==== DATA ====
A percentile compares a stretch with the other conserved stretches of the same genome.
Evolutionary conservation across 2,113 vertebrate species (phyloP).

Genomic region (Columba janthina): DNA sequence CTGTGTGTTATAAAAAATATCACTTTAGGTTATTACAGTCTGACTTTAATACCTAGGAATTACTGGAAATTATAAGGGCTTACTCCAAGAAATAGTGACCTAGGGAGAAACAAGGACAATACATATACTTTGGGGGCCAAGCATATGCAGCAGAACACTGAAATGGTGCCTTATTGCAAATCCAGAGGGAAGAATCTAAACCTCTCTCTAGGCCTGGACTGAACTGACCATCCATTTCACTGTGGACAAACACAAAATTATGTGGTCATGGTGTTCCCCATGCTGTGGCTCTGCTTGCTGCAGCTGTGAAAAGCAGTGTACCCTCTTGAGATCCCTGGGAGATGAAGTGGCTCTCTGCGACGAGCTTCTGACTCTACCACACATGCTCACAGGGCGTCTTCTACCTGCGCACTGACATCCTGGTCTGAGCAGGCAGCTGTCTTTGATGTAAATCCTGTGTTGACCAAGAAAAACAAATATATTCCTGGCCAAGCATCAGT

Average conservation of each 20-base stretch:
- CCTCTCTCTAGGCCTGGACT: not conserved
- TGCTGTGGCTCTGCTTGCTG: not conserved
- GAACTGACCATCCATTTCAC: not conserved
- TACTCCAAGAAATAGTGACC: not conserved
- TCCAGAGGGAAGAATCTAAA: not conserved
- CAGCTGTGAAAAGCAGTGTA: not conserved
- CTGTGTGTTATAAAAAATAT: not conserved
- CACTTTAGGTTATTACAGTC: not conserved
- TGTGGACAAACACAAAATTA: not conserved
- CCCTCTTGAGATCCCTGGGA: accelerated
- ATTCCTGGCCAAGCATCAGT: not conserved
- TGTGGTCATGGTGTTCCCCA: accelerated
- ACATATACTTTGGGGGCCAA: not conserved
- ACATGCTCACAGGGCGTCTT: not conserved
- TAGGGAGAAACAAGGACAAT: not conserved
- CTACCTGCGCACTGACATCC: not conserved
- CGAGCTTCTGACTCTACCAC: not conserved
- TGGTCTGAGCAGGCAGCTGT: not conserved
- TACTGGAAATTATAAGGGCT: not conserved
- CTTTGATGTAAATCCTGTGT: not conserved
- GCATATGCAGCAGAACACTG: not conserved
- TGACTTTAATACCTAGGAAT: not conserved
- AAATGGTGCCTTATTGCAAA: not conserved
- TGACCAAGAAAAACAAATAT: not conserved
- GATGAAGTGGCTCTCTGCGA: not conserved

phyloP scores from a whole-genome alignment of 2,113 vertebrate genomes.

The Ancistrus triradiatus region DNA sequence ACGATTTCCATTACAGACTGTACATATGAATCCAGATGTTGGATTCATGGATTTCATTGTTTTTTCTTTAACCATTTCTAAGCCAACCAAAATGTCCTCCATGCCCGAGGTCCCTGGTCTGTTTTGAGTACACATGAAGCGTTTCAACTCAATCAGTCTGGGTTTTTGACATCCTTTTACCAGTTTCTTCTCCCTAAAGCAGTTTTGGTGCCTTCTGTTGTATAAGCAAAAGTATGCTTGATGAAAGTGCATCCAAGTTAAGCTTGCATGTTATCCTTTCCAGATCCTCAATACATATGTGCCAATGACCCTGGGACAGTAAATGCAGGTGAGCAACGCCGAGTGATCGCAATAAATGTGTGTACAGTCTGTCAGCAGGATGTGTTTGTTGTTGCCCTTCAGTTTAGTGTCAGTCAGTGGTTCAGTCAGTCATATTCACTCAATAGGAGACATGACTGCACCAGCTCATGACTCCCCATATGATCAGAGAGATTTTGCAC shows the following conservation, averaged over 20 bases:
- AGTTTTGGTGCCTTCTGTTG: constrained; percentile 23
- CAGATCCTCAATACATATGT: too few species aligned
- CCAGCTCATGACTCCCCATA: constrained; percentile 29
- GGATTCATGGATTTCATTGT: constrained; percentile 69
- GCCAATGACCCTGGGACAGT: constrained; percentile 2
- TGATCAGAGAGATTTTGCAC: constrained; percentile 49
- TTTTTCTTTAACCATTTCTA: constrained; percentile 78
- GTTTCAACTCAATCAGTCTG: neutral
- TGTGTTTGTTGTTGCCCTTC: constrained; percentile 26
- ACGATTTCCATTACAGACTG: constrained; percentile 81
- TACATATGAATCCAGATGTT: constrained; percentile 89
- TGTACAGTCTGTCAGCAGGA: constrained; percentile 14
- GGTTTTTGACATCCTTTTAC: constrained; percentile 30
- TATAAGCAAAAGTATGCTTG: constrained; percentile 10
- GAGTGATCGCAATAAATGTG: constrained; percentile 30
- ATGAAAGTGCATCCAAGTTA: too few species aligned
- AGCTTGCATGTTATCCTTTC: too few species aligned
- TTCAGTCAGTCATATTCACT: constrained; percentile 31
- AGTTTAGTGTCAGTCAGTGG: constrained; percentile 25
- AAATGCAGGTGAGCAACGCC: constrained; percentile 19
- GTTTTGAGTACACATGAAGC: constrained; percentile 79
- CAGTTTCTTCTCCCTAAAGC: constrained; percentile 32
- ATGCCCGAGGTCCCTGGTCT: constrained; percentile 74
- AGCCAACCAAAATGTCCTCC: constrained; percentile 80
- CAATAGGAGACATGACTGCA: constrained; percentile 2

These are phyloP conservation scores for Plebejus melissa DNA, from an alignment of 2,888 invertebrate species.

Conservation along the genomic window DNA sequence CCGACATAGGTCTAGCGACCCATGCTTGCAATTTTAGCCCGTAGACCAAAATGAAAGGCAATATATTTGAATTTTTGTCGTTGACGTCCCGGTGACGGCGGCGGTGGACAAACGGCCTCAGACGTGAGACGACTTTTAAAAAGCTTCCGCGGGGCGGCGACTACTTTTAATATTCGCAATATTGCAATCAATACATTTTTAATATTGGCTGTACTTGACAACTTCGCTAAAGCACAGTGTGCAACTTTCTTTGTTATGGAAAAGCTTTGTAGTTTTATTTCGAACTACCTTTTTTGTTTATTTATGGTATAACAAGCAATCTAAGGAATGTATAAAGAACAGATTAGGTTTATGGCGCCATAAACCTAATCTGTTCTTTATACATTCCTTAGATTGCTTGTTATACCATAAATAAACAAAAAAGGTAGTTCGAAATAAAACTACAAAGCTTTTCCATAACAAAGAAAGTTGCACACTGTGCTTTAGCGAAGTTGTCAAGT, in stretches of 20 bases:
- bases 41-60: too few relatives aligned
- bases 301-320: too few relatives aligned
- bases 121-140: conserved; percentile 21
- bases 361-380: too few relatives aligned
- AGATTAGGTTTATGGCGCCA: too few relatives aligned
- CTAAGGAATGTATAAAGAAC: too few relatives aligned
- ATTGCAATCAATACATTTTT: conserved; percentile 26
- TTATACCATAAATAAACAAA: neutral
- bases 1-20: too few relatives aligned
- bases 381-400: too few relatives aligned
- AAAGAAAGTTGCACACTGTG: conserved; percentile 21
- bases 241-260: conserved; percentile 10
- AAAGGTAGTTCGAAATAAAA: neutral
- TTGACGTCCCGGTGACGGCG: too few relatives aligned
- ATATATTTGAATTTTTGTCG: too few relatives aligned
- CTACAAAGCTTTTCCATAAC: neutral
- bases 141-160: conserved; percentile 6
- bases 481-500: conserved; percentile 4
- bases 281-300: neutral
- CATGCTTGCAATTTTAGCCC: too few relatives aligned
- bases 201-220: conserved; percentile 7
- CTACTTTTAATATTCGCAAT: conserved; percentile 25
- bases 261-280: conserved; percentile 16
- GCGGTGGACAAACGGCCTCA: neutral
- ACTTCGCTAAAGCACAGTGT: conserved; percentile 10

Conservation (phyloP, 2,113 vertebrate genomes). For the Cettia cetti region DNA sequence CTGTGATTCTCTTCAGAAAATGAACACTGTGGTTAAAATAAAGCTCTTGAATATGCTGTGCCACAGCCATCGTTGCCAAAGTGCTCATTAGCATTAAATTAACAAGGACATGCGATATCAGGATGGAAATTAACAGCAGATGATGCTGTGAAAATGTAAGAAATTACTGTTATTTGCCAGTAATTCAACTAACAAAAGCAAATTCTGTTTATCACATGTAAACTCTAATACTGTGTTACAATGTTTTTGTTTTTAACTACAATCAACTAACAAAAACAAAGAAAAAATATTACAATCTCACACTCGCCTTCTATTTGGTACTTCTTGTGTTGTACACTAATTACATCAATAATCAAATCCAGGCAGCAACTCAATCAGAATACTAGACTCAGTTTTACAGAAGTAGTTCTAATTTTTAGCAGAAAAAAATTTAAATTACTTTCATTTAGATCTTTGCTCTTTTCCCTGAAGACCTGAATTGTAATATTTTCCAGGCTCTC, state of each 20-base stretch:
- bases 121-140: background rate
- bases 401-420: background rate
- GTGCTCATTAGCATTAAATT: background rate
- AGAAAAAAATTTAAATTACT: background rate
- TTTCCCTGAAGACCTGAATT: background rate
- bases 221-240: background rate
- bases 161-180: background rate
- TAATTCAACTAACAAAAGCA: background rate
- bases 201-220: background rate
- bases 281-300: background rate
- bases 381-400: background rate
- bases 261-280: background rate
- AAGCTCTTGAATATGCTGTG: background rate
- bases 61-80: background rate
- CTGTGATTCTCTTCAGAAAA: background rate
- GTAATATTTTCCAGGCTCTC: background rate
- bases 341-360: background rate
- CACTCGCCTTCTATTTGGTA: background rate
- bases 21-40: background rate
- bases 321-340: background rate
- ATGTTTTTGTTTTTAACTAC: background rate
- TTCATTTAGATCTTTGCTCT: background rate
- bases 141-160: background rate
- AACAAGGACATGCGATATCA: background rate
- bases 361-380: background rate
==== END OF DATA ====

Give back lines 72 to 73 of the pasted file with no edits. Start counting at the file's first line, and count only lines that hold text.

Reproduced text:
- TTGACGTCCCGGTGACGGCG: too few relatives aligned
- ATATATTTGAATTTTTGTCG: too few relatives aligned